Anytime I want to start a new hobby, my first question is always, “What supplies do I actually need to get started?” That’s because it’s always frustrating to find out I’ve bought items I don’t need or, even worse, I’m missing a key component. If you’re looking to start tapestry weaving and want to make sure you’ve got everything you really need to get started, look no further!
The Schacht Easel Weaver tapestry loom. Photo courtesy of Schacht Spindle Co.
First, you’ll need a loom. You can use any sort of basic frame—some weavers start out using an empty picture frame, and this works perfectly fine, although keeping the warp yarn sett (spaced out) and tensioned evenly will be a bit tricky. With a tapestry loom, the sett is “built-in” using notches, pins, or pegs that you’ll wind the warp around. Some looms also have tensioning devices. Whatever loom you choose, if you’re starting out, it can be helpful to start with a small loom—something that won’t feel daunting to “fill.”
Navajo-style weaving forks designed by Al Snipes. Photo credit: George Boe
Once you’ve got your loom, you’ll want to use something to pack the weft. With tapestry, you typically won’t be weaving with one weft yarn from selvedge to selvedge, so some sort of weaving fork is useful for packing in bits and pieces of weft as you build shapes. You can use a fork or a hair pick when you’re starting out, but tapestry-weaving forks that are designed specifically for beating in yarn can make this job easier. Not only are tapestry forks sturdy, but they’re also made to get between warp yarns without damaging them. Some even have a pick-up-stick-like end so the fork can work double duty.
Harrisville Designs Wool Tapestry Yarn. Photo courtesy of Harrisville Designs
Finally, you need some tapestry yarn. For the warp, you’ll want a strong, moderately fine yarn. You can use a special tapestry warp yarn, but some weavers choose to use cotton or linen from their stash. For the weft, the world is your oyster! With tapestry you have fewer limitations because you (typically) won’t be wet-finishing or wearing the final product. You can mix fibers, choose coarse wools, and play with texture and yarn size to your heart’s content.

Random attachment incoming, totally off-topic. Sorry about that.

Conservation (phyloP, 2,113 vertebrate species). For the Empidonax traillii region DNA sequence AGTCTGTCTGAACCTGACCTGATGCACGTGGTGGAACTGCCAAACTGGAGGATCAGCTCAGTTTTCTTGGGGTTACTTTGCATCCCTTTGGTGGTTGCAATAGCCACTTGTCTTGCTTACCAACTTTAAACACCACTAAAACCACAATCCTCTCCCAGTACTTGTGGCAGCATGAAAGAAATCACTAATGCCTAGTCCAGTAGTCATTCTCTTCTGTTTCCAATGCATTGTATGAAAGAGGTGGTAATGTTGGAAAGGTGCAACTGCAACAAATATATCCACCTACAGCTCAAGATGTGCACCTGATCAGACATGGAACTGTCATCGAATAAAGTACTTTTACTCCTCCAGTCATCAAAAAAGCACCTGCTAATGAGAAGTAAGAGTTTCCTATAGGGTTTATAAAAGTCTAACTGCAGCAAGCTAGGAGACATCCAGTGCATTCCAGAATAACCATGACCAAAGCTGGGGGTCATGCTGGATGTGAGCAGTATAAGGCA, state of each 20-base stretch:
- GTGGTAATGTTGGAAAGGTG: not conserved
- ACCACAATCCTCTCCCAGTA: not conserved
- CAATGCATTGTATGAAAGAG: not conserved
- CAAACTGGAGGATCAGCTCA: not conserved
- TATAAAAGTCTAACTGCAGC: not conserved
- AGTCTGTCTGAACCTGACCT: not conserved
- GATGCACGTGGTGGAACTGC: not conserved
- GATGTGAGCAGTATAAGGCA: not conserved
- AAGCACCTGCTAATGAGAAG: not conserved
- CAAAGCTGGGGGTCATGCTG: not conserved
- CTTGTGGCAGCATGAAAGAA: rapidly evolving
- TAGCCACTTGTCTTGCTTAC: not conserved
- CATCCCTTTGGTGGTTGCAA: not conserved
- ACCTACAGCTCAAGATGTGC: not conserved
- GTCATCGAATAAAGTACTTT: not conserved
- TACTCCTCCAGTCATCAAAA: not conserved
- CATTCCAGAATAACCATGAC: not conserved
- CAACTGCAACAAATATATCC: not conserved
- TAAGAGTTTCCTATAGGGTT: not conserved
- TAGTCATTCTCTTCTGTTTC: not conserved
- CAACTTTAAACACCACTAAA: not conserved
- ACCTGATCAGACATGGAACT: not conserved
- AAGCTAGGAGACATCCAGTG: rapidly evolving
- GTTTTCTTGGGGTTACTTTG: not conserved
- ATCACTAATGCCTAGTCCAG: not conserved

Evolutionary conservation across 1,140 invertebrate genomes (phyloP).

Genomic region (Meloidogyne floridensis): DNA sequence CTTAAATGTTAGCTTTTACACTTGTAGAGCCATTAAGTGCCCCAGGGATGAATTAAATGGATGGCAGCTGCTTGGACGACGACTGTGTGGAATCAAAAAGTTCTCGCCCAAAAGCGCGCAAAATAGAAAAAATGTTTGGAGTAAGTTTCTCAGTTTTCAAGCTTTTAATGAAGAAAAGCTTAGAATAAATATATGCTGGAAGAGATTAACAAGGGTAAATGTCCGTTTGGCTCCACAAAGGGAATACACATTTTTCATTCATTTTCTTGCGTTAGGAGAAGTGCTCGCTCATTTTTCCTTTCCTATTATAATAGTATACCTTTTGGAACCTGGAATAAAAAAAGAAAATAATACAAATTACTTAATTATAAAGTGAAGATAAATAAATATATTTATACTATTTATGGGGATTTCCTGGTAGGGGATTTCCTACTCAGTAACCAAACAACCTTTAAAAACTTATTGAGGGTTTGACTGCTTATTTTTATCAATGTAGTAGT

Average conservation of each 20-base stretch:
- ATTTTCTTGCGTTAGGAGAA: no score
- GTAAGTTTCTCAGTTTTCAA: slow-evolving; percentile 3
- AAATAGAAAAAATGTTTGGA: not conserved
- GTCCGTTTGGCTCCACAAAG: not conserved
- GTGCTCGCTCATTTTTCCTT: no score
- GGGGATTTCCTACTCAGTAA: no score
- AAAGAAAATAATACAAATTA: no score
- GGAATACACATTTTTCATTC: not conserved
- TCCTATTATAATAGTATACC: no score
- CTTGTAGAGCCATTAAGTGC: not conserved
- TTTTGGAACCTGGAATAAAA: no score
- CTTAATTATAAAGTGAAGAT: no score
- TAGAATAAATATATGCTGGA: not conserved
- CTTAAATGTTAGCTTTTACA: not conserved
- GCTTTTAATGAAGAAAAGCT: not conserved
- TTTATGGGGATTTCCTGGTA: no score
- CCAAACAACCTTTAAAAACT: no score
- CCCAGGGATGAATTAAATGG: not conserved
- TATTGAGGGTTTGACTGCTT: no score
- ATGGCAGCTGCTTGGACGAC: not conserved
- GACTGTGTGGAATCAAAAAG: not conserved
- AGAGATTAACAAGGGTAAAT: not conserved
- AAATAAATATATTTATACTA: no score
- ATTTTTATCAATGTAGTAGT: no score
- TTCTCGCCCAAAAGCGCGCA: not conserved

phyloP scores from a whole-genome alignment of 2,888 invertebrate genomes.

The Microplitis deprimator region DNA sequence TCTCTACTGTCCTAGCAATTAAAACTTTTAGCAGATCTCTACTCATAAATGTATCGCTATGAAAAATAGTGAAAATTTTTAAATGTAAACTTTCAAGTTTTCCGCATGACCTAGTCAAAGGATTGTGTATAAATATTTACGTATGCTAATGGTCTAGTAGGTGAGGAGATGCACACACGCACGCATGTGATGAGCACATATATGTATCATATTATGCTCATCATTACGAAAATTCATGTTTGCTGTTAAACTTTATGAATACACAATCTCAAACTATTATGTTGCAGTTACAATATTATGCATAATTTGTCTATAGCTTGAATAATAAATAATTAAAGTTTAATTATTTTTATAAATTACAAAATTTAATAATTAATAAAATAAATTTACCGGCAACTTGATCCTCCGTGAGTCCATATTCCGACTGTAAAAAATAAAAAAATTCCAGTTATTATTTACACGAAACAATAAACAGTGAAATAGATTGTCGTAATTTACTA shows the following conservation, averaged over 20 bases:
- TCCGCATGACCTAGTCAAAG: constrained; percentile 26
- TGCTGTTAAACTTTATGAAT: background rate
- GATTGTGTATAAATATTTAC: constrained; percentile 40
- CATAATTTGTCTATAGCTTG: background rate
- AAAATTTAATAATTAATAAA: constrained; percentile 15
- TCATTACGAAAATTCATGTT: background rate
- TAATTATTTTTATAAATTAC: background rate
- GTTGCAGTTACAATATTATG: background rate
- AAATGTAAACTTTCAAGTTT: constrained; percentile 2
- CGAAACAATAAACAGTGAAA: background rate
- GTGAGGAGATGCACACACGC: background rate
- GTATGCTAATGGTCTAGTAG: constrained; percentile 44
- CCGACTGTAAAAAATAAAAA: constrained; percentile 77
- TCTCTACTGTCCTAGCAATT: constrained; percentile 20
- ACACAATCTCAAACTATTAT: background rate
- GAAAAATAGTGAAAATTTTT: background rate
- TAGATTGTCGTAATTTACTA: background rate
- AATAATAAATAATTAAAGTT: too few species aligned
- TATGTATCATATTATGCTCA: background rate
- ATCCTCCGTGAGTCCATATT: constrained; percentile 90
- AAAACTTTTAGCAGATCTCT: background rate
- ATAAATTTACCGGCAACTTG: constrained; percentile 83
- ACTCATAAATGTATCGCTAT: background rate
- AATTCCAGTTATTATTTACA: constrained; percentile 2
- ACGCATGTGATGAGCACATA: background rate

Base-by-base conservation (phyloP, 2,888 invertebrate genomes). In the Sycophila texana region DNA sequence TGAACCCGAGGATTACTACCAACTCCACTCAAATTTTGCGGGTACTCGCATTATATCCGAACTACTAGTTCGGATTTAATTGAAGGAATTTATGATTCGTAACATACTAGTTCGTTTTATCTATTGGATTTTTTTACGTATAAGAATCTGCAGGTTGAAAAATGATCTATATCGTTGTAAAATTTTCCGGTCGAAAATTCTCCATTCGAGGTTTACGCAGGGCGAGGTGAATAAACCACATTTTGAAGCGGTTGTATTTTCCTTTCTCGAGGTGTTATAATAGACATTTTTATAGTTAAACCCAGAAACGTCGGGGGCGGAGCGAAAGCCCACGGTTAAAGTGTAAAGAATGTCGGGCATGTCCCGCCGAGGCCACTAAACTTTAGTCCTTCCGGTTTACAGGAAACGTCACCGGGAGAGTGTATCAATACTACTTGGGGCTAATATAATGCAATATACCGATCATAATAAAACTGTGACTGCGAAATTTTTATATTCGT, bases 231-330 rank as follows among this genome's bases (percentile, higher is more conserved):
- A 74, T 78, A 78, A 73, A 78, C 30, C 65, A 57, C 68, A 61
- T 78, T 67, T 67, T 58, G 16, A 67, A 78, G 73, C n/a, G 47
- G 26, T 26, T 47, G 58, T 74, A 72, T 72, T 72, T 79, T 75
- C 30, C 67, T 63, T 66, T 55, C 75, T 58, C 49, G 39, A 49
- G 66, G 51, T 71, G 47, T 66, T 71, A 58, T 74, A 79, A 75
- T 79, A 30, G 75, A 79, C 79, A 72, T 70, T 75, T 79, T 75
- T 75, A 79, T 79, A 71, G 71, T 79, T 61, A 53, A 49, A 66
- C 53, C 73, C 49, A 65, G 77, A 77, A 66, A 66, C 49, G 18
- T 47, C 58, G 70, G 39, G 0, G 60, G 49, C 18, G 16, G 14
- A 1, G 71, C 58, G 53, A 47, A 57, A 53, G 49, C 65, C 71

Typically, yarn that’s marketed as tapestry yarn is going to be wool yarn available in a variety of tints, tones, and shades. The wool yarn will stay in place easier than a more slippery yarn, and the variety of colors helps you with color blending and shading. If you want to focus more on creating imagery (realistic, geometric, or abstract), as opposed to focusing on texture, tapestry yarn can be useful.
Glilmåkra Tapestry Bobbin. Photo credit: Joe Coca
With all types of weaving, there are some “nice-to-haves” out there—items that you don’t need to get started, but that will make your life easier. Tapestry is no exception. For example, while you can make your weft yarn into butterflies to keep it compact as you place it in the shed, some weavers prefer to use tapestry bobbins. The yarn is wound on the back of the bobbin, while the pointed front of the bobbin is used to pick up warp ends for easier weaving. Weaving needles, wood or metal, can also help you with placing the weft, and sometimes folks like to also use pick-up sticks and/or heddle rods with string heddles.
Of course, there’s much more in the world of tapestry tools, but this is a basic primer for those just beginning tapestry weaving. As you get more into your tapestry, you’ll figure out what specialty tools work well for you.